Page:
Monday, March 10, 2008

Korean Folk Village - Part 2

After lunch we continued our tour of the Korean Folk Village. The wheel wasn't actually turning but it still made a beautiful sight.

I would not want white eyebrows! I thought this sign was hilarious.
A woman making a Korean hanbok by hand. You seen hanbok stores almost on every block here in Suwon, at least the area I live in.

Molds that were used to decorate rice cakes.

I never did find the food if you wanted to increase your odds for having a girl. Hmmmm.

While pregnant, if you dream of any of the items on the top row, you will have a boy. If you dream items on the bottom row, a girl. I just know that when I was pregnant with my daughter, I craved McDonald's fish sandwiches which I never liked before or after her birth. My son, I craved and had to chew ice, every waking moment. My jaws were so sore during that time and I ended up cracking most of my molars. The cravings went away immediately after each birth.

This Korean "kit" for childbirth made me physically shudder. I was really creeped out.
This basket contains the items from which a baby would choose during the celebration of their 1st birthday. The item chosen could foretell the baby's future. If the baby chose a book, it meant they would be a scholar. If the baby chose money, he/she would be wealthy or never want for money. The items has changed over the centuries.

This is a baby carriage. It looks mighty uncomfortable to me and I wondered if the baby was tied down somehow so he/she wouldn't fall off.

I must be the most ignorant person on the face of the earth. I never knew soy sauce was made from soy beans. I really didn't! This shows the process. Mr. Choi got a kick out of me and asked me where I thought soy sauce came from. Of course, I answered, "the grocery store."

This is a student's desk.

Ancient fans.

Baskets used to store caught fish.

Making mandu.

Making kimchi.
The table for a Korean 60 year old birthday party. I asked Mr. Choi if he did this on his 60th and he laughed and said, "No, No."

The architecture is so amazing.

We found Koreans working on adding ingredients to kimchi pots.

Here she is adding some peppers to a kimchi pot.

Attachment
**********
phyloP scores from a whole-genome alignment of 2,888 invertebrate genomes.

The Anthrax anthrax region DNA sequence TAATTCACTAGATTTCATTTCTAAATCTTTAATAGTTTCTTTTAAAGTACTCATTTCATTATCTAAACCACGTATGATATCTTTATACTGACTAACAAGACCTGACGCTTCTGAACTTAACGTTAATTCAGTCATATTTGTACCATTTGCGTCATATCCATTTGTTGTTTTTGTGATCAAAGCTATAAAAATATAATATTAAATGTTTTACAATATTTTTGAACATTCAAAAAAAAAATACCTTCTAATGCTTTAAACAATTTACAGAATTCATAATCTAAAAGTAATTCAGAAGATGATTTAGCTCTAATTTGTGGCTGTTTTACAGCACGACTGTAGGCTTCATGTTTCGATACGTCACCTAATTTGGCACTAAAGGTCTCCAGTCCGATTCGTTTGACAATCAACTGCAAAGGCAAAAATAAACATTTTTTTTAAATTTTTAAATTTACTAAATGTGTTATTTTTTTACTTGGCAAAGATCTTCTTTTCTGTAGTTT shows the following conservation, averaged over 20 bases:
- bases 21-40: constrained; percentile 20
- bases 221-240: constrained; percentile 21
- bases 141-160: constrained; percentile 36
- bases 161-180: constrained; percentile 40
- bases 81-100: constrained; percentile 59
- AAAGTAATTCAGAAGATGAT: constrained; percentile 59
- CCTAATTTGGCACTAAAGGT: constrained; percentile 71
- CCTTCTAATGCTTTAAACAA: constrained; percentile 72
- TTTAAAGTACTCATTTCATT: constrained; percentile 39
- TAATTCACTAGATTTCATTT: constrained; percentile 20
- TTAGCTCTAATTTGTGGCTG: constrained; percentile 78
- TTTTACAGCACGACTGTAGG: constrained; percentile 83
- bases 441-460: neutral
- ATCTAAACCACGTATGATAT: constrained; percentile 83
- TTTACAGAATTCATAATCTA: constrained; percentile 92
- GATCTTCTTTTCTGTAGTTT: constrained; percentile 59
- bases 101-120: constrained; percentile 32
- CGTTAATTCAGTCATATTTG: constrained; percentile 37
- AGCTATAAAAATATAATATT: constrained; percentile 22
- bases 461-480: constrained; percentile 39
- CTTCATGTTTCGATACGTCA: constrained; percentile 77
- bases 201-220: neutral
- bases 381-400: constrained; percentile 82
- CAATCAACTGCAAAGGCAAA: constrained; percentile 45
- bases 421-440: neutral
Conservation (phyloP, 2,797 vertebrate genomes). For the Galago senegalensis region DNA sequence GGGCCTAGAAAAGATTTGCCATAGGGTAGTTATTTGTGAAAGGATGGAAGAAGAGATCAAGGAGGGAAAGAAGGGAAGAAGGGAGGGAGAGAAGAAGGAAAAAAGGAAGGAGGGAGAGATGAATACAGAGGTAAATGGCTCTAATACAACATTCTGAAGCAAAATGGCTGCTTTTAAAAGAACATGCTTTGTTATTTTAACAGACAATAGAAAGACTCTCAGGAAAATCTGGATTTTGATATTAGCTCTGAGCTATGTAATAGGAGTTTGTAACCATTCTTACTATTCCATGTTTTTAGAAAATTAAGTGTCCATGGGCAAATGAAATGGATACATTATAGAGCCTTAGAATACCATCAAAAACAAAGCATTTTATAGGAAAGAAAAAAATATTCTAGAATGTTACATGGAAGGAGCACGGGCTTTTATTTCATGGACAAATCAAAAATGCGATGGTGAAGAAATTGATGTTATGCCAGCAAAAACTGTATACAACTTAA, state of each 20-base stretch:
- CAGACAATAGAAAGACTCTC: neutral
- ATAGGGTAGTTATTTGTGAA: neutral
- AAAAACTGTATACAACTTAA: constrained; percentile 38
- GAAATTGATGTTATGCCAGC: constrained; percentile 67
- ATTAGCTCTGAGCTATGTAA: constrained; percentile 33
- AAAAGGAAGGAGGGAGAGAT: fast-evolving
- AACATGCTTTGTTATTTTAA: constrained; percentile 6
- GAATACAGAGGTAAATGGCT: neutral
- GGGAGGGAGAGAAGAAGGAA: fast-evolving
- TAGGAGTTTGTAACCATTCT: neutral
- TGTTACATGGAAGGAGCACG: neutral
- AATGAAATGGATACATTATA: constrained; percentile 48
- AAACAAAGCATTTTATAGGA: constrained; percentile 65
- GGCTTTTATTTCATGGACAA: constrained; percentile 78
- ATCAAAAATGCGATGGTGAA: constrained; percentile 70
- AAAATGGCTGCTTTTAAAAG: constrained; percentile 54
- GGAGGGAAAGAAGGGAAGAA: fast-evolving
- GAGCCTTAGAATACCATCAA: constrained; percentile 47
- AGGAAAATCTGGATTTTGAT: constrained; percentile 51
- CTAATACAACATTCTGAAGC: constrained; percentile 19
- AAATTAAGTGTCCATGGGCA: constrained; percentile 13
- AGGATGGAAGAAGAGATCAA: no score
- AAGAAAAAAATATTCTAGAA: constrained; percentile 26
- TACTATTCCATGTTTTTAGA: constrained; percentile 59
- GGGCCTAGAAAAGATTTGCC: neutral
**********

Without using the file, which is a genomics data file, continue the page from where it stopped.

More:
There were a ton of kimchi pots in this area. Each one had a tag to keep track of it. This pot of kimchi is from 2003.

I was surprised to see so many Koreans working here.

Mr. Choi's wife was just a pistol. She was always talking and telling him where we should go. Then he told me the most profound thing I've ever heard. He said her nagging is like music to his ears because what would life be like if it were to cease. I almost started to cry. I haven't heard something that touching in a long time.

This sign was in a museum of the Korean dramas that reenact ancient times.
I found this sign in the same museum. Okay.
Sometimes the English interpretation here in Korea just cracks me up.

Somebody has to keep all these building clean.

The ceiling of the Chinese medicine room.

Where they keep all the roots and plants used in Chinese medicine.

This woman was spinning silk using real silk worms.

That pot had the silk worms in it.

Spinning the silk into fabric.

A closeup of one of the roofs. It looked so cool. I wondered how often they had to replace it.

A potter working on a bowl.

Another potter.

This potter was starting her pot by winding logs of clay around into a bowl shape. Then she smoothed out the clay using her fingers.

The Korean Folk Village is a working village. You can see demonstrations of so many Korean crafts. It ended up still being pretty muddy when we were there so keep that in mind if you ever decide to go. It was well worth it and I feel a must see if you ever visit South Korea.
I also took some video but I need to have hubby splice it all together. So that will be coming up in the future.


Jon Allen said...

That's an excellent set of photos.

We went to the Folk Village and really enjoyed it too.

I took lots of photo's but never got round to uploading any!

Helena said...

Do you suppose those "stationary items" are supposed to be stationery items? (Well, yeah, they aren't moving, but neither are any of the other items.)

I love the tancheong painting on the roofs. If I ever get to go back to Korea I think I'll just go around to lots of Buddhist temples and take pictures of architectural details.

That childbirth tool kit is creepy! I shuddered too.

CreekHiker said...


What a fascinating tour! I forgot to ask about the "Dutch wife"... how did it get that name???

Mrs. Choi is beautiful. She seems fun!

Becky said...

Hi Jon: I did go crazy with the camera. They took FOREVER to upload. I need to have hubby work on the video I took.

Helena: Don't you love their English!

Holly: I need to ask that question about the Dutch wife. Mrs. Choi was a hoot!

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